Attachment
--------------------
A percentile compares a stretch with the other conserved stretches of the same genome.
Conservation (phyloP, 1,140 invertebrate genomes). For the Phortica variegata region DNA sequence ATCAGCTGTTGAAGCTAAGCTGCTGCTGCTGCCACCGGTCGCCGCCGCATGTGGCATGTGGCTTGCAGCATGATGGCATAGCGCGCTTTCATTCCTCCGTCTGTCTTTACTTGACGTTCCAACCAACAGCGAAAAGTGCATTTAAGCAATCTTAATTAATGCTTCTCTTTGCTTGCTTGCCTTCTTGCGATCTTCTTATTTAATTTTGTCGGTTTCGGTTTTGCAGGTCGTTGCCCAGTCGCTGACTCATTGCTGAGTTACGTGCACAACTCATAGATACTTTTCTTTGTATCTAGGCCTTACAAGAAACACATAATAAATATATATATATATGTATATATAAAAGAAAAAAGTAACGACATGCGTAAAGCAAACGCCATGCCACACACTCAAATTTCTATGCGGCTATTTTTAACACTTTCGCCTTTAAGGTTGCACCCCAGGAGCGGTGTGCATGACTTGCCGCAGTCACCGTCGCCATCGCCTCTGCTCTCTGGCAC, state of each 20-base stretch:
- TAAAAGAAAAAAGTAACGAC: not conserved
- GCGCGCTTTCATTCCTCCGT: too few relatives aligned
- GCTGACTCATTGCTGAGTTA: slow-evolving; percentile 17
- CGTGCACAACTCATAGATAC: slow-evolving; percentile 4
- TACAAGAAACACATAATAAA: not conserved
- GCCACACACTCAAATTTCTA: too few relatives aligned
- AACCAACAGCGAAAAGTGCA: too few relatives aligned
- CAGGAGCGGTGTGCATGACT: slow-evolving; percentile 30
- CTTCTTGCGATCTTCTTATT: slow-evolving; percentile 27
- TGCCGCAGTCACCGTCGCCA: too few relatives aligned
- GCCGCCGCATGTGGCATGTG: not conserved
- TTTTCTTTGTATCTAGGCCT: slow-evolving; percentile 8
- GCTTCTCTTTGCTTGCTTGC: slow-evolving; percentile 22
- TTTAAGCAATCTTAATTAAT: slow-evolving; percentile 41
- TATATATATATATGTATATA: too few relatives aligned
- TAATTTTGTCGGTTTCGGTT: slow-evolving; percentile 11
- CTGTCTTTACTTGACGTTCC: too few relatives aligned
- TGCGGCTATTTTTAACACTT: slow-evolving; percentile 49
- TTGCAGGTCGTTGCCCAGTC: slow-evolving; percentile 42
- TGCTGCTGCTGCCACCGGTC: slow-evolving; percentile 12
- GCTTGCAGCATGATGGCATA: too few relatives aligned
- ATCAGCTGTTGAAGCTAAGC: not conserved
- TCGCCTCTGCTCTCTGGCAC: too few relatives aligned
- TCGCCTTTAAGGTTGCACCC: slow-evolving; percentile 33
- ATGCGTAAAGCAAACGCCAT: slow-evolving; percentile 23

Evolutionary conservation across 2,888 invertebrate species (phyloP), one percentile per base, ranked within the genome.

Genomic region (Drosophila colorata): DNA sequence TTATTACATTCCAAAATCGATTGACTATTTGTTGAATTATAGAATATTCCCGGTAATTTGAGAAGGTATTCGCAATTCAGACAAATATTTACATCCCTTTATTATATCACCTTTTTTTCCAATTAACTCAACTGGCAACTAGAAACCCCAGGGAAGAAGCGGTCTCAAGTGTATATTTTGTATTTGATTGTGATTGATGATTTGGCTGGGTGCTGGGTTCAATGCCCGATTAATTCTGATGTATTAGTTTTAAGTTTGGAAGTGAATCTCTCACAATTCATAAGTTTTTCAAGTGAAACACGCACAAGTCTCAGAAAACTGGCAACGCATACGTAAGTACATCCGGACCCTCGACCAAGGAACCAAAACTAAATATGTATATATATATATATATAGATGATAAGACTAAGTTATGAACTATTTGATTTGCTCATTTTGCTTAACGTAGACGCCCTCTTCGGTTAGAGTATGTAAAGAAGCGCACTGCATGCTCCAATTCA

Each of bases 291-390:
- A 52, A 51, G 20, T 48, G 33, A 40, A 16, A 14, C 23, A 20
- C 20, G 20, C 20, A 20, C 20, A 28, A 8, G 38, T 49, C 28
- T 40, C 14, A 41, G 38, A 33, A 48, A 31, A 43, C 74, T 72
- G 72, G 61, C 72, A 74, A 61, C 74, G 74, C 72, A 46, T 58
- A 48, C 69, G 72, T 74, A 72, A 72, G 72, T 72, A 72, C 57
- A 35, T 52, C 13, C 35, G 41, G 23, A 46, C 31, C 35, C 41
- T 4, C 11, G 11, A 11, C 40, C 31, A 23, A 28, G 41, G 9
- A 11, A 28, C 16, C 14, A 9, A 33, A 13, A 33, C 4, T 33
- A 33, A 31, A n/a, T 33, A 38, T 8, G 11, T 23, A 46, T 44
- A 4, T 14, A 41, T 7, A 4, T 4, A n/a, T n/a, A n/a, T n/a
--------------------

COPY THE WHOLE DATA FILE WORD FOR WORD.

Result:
A percentile compares a stretch with the other conserved stretches of the same genome.
Conservation (phyloP, 1,140 invertebrate genomes). For the Phortica variegata region DNA sequence ATCAGCTGTTGAAGCTAAGCTGCTGCTGCTGCCACCGGTCGCCGCCGCATGTGGCATGTGGCTTGCAGCATGATGGCATAGCGCGCTTTCATTCCTCCGTCTGTCTTTACTTGACGTTCCAACCAACAGCGAAAAGTGCATTTAAGCAATCTTAATTAATGCTTCTCTTTGCTTGCTTGCCTTCTTGCGATCTTCTTATTTAATTTTGTCGGTTTCGGTTTTGCAGGTCGTTGCCCAGTCGCTGACTCATTGCTGAGTTACGTGCACAACTCATAGATACTTTTCTTTGTATCTAGGCCTTACAAGAAACACATAATAAATATATATATATATGTATATATAAAAGAAAAAAGTAACGACATGCGTAAAGCAAACGCCATGCCACACACTCAAATTTCTATGCGGCTATTTTTAACACTTTCGCCTTTAAGGTTGCACCCCAGGAGCGGTGTGCATGACTTGCCGCAGTCACCGTCGCCATCGCCTCTGCTCTCTGGCAC, state of each 20-base stretch:
- TAAAAGAAAAAAGTAACGAC: not conserved
- GCGCGCTTTCATTCCTCCGT: too few relatives aligned
- GCTGACTCATTGCTGAGTTA: slow-evolving; percentile 17
- CGTGCACAACTCATAGATAC: slow-evolving; percentile 4
- TACAAGAAACACATAATAAA: not conserved
- GCCACACACTCAAATTTCTA: too few relatives aligned
- AACCAACAGCGAAAAGTGCA: too few relatives aligned
- CAGGAGCGGTGTGCATGACT: slow-evolving; percentile 30
- CTTCTTGCGATCTTCTTATT: slow-evolving; percentile 27
- TGCCGCAGTCACCGTCGCCA: too few relatives aligned
- GCCGCCGCATGTGGCATGTG: not conserved
- TTTTCTTTGTATCTAGGCCT: slow-evolving; percentile 8
- GCTTCTCTTTGCTTGCTTGC: slow-evolving; percentile 22
- TTTAAGCAATCTTAATTAAT: slow-evolving; percentile 41
- TATATATATATATGTATATA: too few relatives aligned
- TAATTTTGTCGGTTTCGGTT: slow-evolving; percentile 11
- CTGTCTTTACTTGACGTTCC: too few relatives aligned
- TGCGGCTATTTTTAACACTT: slow-evolving; percentile 49
- TTGCAGGTCGTTGCCCAGTC: slow-evolving; percentile 42
- TGCTGCTGCTGCCACCGGTC: slow-evolving; percentile 12
- GCTTGCAGCATGATGGCATA: too few relatives aligned
- ATCAGCTGTTGAAGCTAAGC: not conserved
- TCGCCTCTGCTCTCTGGCAC: too few relatives aligned
- TCGCCTTTAAGGTTGCACCC: slow-evolving; percentile 33
- ATGCGTAAAGCAAACGCCAT: slow-evolving; percentile 23

Evolutionary conservation across 2,888 invertebrate species (phyloP), one percentile per base, ranked within the genome.

Genomic region (Drosophila colorata): DNA sequence TTATTACATTCCAAAATCGATTGACTATTTGTTGAATTATAGAATATTCCCGGTAATTTGAGAAGGTATTCGCAATTCAGACAAATATTTACATCCCTTTATTATATCACCTTTTTTTCCAATTAACTCAACTGGCAACTAGAAACCCCAGGGAAGAAGCGGTCTCAAGTGTATATTTTGTATTTGATTGTGATTGATGATTTGGCTGGGTGCTGGGTTCAATGCCCGATTAATTCTGATGTATTAGTTTTAAGTTTGGAAGTGAATCTCTCACAATTCATAAGTTTTTCAAGTGAAACACGCACAAGTCTCAGAAAACTGGCAACGCATACGTAAGTACATCCGGACCCTCGACCAAGGAACCAAAACTAAATATGTATATATATATATATATAGATGATAAGACTAAGTTATGAACTATTTGATTTGCTCATTTTGCTTAACGTAGACGCCCTCTTCGGTTAGAGTATGTAAAGAAGCGCACTGCATGCTCCAATTCA

Each of bases 291-390:
- A 52, A 51, G 20, T 48, G 33, A 40, A 16, A 14, C 23, A 20
- C 20, G 20, C 20, A 20, C 20, A 28, A 8, G 38, T 49, C 28
- T 40, C 14, A 41, G 38, A 33, A 48, A 31, A 43, C 74, T 72
- G 72, G 61, C 72, A 74, A 61, C 74, G 74, C 72, A 46, T 58
- A 48, C 69, G 72, T 74, A 72, A 72, G 72, T 72, A 72, C 57
- A 35, T 52, C 13, C 35, G 41, G 23, A 46, C 31, C 35, C 41
- T 4, C 11, G 11, A 11, C 40, C 31, A 23, A 28, G 41, G 9
- A 11, A 28, C 16, C 14, A 9, A 33, A 13, A 33, C 4, T 33
- A 33, A 31, A n/a, T 33, A 38, T 8, G 11, T 23, A 46, T 44
- A 4, T 14, A 41, T 7, A 4, T 4, A n/a, T n/a, A n/a, T n/a